Plzeň are one win away from the league title after they beat Zlín 2:1 in game five of the playoffs’ finals in Zlín on Wednesday, taking a 3:2 lead in the best-of seven series. Zlín had a good start and scored in the 7th minute but Plzeň equalized just 13 second before the second intermission, and added another six minutes into the third period. Plzeň’s line-up included former Olympic winner and NHL veteran Jaroslav Špaček who came back for the game four months after he announced retirement; he took four shots at the goal. The next game is scheduled for Friday in Plzeň.
Health Minister Leoš Heger on Thursday announced several hospital mergers in connection with the government’s austerity measures. The health minister said the planned mergers would save the health sector approximately 60 million crowns annually. Among others the Prague Rheumatology Institute is to merge with Prague’s General Teaching Hospital and in Brno two teaching hospitals are to merge with the Brno Centre for Cardiology and Transplant Medicine. The move has come under fire from the opposition which says it will lower the quality of health care, extend the waiting period for operations and reduce the number of hospital beds for patients.
The Constitutional Court has ruled in favour of a man who has been fined hundreds of thousands of crowns for being four days late in paying alimony. The man’s ex-wife filed a complaint the day after the payment was due and his case was handed to a bailiff even though the payment was by then settled. The man has now been asked to pay the costs relating to bailiff services. The Constitutional Court ruled that the bailiff had no right to demand money for any services other than certifiable expenditures and sent the case back to the regional court.
The newly-installed head of the Institute for the Study of Totalitarian Regimes Pavla Foglová has confirmed her intention to dismiss office head Pavel Žáček, head of the security services archive Zlatuše Kukanová and the institute’s deputy for economic affairs Rene Schreier. The institute’s former head Daniel Herman was dismissed last week for allegedly failing to restore order to the troubled institution and make a headway with digitalization. The institute’s 15-member academic council promptly resigned in protest of the move saying it was politically motivated.
The Czech ambassador to the US, Petr Gandalovič, is in West, Texas providing assistance to Czech-Americans in the wake of Wednesday’s devastating fertilizer plant explosion. According to local police sources 15 people were killed in the blast, over a hundred were injured and many people have been left homeless. West has some 2,700 residents and is home to large community of Czech immigrants. A number of Czech-Americans are reported to have been among the firefighters who fought the blaze.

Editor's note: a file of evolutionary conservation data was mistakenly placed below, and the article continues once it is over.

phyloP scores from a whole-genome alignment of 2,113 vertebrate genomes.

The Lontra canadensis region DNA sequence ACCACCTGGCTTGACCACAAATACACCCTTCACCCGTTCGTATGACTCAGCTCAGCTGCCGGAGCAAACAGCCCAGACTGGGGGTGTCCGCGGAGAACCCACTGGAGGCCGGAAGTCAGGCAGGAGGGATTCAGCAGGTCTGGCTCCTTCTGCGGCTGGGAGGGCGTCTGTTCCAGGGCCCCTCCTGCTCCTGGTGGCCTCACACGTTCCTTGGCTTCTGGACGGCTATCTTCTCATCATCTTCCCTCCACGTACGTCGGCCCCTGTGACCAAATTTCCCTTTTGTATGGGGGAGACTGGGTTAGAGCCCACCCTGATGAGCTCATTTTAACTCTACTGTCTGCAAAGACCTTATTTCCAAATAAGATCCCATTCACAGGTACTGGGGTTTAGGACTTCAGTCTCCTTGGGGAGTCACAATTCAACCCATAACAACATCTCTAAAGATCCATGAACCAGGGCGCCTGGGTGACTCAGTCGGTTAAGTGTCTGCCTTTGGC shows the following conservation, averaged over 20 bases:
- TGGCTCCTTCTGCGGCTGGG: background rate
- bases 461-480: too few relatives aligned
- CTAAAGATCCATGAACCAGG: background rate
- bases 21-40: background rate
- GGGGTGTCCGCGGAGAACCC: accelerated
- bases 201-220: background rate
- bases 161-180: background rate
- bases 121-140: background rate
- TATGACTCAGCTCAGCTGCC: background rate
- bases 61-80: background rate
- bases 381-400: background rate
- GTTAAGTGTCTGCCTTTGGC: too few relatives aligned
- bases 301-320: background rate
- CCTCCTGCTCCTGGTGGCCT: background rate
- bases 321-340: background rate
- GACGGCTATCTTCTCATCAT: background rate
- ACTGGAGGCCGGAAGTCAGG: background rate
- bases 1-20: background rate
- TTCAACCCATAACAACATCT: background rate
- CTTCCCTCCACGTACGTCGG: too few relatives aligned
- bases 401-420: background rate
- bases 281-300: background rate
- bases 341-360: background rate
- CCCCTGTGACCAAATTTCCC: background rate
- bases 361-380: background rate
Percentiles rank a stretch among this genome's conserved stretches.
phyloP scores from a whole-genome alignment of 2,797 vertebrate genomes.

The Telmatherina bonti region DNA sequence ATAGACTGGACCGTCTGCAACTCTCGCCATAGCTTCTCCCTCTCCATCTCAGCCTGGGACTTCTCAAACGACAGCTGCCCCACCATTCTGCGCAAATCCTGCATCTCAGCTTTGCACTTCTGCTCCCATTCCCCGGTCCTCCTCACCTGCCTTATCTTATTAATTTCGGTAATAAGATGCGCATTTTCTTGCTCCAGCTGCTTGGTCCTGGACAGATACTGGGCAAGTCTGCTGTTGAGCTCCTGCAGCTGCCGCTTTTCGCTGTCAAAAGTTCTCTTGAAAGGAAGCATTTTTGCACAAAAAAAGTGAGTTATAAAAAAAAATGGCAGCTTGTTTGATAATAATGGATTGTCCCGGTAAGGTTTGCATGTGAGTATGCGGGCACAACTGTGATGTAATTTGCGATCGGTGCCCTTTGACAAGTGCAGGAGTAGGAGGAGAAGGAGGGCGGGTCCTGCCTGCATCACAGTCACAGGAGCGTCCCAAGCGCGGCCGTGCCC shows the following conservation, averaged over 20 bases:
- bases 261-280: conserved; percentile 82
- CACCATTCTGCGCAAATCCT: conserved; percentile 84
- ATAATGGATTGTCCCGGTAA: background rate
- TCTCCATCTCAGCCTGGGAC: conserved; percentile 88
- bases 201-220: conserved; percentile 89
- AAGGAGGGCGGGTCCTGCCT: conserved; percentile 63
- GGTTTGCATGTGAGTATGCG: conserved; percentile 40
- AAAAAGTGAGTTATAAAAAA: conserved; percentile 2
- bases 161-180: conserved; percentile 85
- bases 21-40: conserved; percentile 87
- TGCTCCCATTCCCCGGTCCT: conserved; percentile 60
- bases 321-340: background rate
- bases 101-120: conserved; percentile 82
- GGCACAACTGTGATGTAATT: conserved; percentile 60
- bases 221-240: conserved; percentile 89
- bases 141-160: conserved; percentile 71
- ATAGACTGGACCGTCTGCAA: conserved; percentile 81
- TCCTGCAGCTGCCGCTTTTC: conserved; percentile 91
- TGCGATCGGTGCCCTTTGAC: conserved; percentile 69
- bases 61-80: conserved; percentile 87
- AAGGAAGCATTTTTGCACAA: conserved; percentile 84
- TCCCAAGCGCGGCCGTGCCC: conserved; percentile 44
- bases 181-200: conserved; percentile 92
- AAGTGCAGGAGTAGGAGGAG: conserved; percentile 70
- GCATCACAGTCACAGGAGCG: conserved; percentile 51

Finance Minister Miroslav Kalousek has refused MPs money to set up a Parliamentary football team which would represent the Czech Republic at the next parliamentary football tournament in Soci, Russia. Deputies from different political parties had asked for 650 thousand crowns from public funds to pay for travel and hotel expenses. The idea came under fire from some of their colleagues in view of the country’s economic problems. Minister Kalousek said on Thursday he had nothing against the idea but that MPS should pay their own way.
The Energy Regulatory Office has launched an inspection into dozens of solar plants which received a license to operate in late 2010 just ahead of a significant drop in state subsidies. According to ERU reports some solar plant owners filed an application on December 30th and received positive confirmation of their request within 24 hours on the last day of the year. The police are also on the case. An internal audit at the Energy Regulatory Office earlier this year indicated that former employees may have illegally upped the prices of electricity from solar plants. The suspected scams involving solar energy are said to have incurred damages worth tens of billions of crowns.
A sixty-four-year-old man who murdered his twelve-year-old daughter in a fit of jealousy has gone on trial. The highly publicized court case opened in Liberec on Thursday with the state attorney demanding exceptional punishment. The man himself has refused to testify in court. Psychological tests indicate he is not deranged and was fully aware of the crime he committed. The man murdered his own child in a fit of rage against her mother who was working abroad at the time and saw the incident on Skype. The girl was repeatedly stabbed with a kitchen knife and was heard pleading with her father to spare her life. The man could get 20 years to a life sentence.
Town mayors are planning to demonstrate against the government’s proposed plan for the distribution of EU subsidies in the years between 2014 and 2020. They say the proposal involves excessive bureaucracy, leaves room for corruption and may leave potential funds untapped. Mayors say EU funds should primarily be used to improve the standard of living in rural areas and so to close the gap between the big cities and the rest of the country. In the 2014-2020 timeframe the Czech Republic could potentially draw over 20 billion euros from EU funds. Smaller towns and villages want more direct access to the money.
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